Don’t look away now: DR Congo is at greatest risk than for years
The combination of local conflicts and a national level crisis makes each more dangerous than they would be in isolation.
Recent months in the Democratic Republic of Congo (DRC) have seen border incursions by rebels, decapitation of police, civilian massacres, and the collapse of talks aimed at overcoming the country’s political impasse.
Such news has become depressingly common in a country that has struggled with instability for decades. But the recent combination of events is not just more of the same. The DRC faces a greater risk of local conflicts evolving into nationwide war and instability than it has for several years.
National level political crisis
To begin with, the Congo is facing an ominous political and constitutional crisis at a national level.
Having been in power since 2001, President Joseph Kabila’s final term officially ended in December 2016. According to the constitution, elections should have been held the previous month, but Kabila and his government claimed that logistic and financial hurdles made holding them unfeasible. His failure to step down led to widespread street protests in 2016 and bloody reprisals by security services.
On 31 December 2016, an agreement between the government and opposition coalition was reached. The deal agreed that a transitional government would be established and that elections would be held at the end of 2017, after which Kabila would step down.
But progress on its implementation was slow and set back further by the death of 84-year-old veteran opposition leader Etienne Tshisekedi in February. With no central figure for the fragmented opposition to rally around, talks stalled. In late-March, the Catholic bishops who had been mediating the talks withdrew from the process, saying they felt that no progress was being made.
At the start of April, Kabila added to mounting tensions when he appointed Bruno Tshibala as Prime Minister. Under the 31 December deal, it was agreed that the PM would be a member of the opposition. But the president’s choice of a politician who had been kicked out of Tshisekedi’s UPDS party only weeks earlier angered many.
As of now, there is no clear path forward for the opposition. Many demonstrators have already lost their lives in protests calling on Kabila to step down. If he refuses to commit to a timeline for leaving office once again, the potential for escalating nationwide violence is very real.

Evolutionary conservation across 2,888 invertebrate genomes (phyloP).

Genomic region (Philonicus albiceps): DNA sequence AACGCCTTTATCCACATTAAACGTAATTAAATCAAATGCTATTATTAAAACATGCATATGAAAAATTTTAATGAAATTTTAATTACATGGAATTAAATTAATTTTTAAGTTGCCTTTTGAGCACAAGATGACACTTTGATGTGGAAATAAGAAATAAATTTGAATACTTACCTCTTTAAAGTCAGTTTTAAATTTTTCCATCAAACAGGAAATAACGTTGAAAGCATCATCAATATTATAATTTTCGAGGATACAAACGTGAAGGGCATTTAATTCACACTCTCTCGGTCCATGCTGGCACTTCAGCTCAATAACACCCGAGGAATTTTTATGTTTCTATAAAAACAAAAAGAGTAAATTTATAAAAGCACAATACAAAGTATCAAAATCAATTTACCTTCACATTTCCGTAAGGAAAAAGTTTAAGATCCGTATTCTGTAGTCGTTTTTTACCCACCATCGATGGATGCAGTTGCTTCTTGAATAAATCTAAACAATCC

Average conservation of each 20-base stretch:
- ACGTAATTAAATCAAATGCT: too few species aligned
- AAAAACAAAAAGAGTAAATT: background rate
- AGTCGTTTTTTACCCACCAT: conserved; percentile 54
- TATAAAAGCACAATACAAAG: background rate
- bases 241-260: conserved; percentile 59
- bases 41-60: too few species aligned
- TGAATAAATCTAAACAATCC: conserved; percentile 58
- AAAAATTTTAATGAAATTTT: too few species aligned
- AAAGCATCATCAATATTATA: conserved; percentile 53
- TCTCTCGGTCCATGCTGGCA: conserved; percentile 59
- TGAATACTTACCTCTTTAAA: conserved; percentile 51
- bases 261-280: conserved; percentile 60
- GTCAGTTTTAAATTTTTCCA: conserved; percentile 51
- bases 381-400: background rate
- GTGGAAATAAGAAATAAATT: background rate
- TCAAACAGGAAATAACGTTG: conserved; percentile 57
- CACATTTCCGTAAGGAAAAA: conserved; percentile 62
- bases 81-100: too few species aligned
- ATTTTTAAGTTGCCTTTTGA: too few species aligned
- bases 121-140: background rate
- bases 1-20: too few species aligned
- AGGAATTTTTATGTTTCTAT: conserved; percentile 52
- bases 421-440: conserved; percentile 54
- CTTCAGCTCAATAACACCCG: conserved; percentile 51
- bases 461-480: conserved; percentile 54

Spread of localised conflicts
At the same time, the country is also suffering from several more localised conflicts.
The eastern DRC – particularly North and South Kivu provinces – has long been seen as the tinderbox of the nation. Ethnic heterogeneity and high population density have led to a complex constellation of ethnic and resource-based tensions. In addition, political violence has occasionally spilled across borders, with Rwanda and Uganda adding fuel to the flames in pursuit of their own political and economic interests.
An alphabet soup of armed groups – including M23, FDLR, ADF-NALU, an assortment of ‘Mai Mai’ groups and, at times, the Congolese military – have battled each other in an ever-shifting web of alliances, victimising local populations and exploiting the area’s rich resource wealth.
However, while political violence may have been mostly concentrated in the Kivus for several years, this has begun to change. The clearest example of this is the recent developments in the Kasai region, where animosity towards a central government seen as providing little in the way of public goods and services erupted in August 2016.
That month, Jean-Pierre Mpandi, a traditional local leader who had agitated for greater autonomy, was killed in an operation by Congolese security services. Tensions exploded and since then rebels have decapitated scores of policemen and carried out attacks on population centres. Security services have retaliated with multiple civilian massacres.